Metrics are quantitative representations of single (simple metric) or combined (multi-metric) characteristics of a sampled biological community. To match this survey’s results with the metric used in past studies, the Beck Biotic Index, was calculated to characterize the biotic community found at each site. Based on family-level identifications, three categories of macroinvertebrate families were tallied using criteria described in the SCS Water Quality Indicators Guide: Surface Waters. Class 1 organisms are “sensitive or intolerant of pollution”; Class 2 organisms are “facultative” and thus can tolerate varied conditions, perhaps including moderate levels of pollution; Class 3 organisms are “pollution tolerant”. An undisturbed community should be comprised mostly of Class 1 and perhaps a few Class 2 or 3 species. Settings heavily impacted by organic pollution will be dominated by Class 3 animals. Locales in which Class 2 organisms are the most abundant reflect at least some significant source of stress, either natural or human caused. Beck Index for a particular site was calculated by doubling the number of Class 1 families found there and adding to that the number of Class 2 families. Class 3 families are not included in the calculation.

The formula for Beck Index is:
       BI = 2n1 + n2
       BI = Beck Index
       n1 = number of Class 1 families identified
       n2 = number of Class 2 families identified

Beck Index values calculated at the family level correspond to the following water quality assessments.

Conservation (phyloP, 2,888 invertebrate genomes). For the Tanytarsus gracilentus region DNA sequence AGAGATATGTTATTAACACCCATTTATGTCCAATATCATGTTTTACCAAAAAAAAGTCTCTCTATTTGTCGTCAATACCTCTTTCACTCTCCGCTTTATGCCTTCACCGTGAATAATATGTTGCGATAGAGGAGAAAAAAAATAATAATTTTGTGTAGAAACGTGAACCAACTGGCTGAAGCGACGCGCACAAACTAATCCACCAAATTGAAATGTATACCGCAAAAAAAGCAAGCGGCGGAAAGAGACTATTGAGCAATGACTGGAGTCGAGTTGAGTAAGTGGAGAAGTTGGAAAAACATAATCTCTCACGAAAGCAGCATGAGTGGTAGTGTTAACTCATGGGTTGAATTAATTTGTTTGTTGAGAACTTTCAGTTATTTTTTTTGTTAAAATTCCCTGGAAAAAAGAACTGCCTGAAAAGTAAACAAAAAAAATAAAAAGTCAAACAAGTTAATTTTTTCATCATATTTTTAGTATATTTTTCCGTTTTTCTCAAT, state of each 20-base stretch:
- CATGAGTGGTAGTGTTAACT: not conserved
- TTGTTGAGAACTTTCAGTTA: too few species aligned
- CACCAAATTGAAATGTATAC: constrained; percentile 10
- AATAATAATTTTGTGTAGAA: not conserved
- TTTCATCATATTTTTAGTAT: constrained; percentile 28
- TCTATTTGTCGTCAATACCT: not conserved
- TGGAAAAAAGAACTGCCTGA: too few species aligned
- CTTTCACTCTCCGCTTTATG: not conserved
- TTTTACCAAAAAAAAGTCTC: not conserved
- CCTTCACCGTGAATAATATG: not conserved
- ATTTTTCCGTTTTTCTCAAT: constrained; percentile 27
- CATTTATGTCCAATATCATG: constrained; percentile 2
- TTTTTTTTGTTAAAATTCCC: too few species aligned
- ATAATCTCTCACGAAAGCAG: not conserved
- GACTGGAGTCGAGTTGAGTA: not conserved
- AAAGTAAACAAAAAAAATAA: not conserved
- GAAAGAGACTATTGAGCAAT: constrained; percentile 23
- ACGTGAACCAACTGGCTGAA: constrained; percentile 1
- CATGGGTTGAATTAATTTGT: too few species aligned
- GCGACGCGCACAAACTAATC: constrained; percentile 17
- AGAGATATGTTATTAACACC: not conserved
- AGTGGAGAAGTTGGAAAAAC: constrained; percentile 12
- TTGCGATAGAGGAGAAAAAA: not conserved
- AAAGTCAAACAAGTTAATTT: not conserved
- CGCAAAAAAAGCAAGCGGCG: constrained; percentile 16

Beck Index Water Quality Assessment
0 Grossly polluted
1-5 Moderately polluted
6-9 Clean but limited habitat quality
10 or higher Clean

Although it has the advantage of being easy to calculate, Beck Index also has potential drawbacks. It was developed to help categorize macroinvertebrates in Florida streams and to especially to determine the impact of organic pollution on their community composition. There are other, more widely employed metrics that may be even more useful for our local circumstances.

The Benthic Index of Biological Integrity (B-IBI) is one such multi-metric. It combines several distinctive, stress-influenced community characteristics into a single aggregate value that can be used to compare the level of stress evidenced by communities from different stream localities. This Index is based on comparison with community characteristics found at regional “reference” sites that show minimal levels of environmental stress. These characteristics might include presence of specific indicator species or pollution intolerant groups, richness of genera, dominance by the most common species, etc. A B-IBI metric can be tailored to a particular setting by selecting for inclusion in the measure those community characteristics which correlate most closely with a sequence of sampling sites arrayed by personal observation along a known gradient from least to most disturbed (Karr & Chung, 1999). For this study, data gathered by Drew students and faculty during fall, 1999 were used to place 13 of the 17 sampling sites treated in the current study into a sequence reflecting increasing stress: (least stressed) PR3, PB2, PB3, PB1, GB3, PR1, PR2, GB4, GB2, LB2, LB1, LB3, BB1 (most stressed). Thirty-seven associated community characteristics were plotted following this array, and those showing strongest correlation with the stress gradient were selected for inclusion in a refined, Great Swamp version of the B-IBI. The resulting nine community characteristics that best reflect a gradient of low-to-high stressful conditions at Great Swamp Watershed sites are shown in Table 1.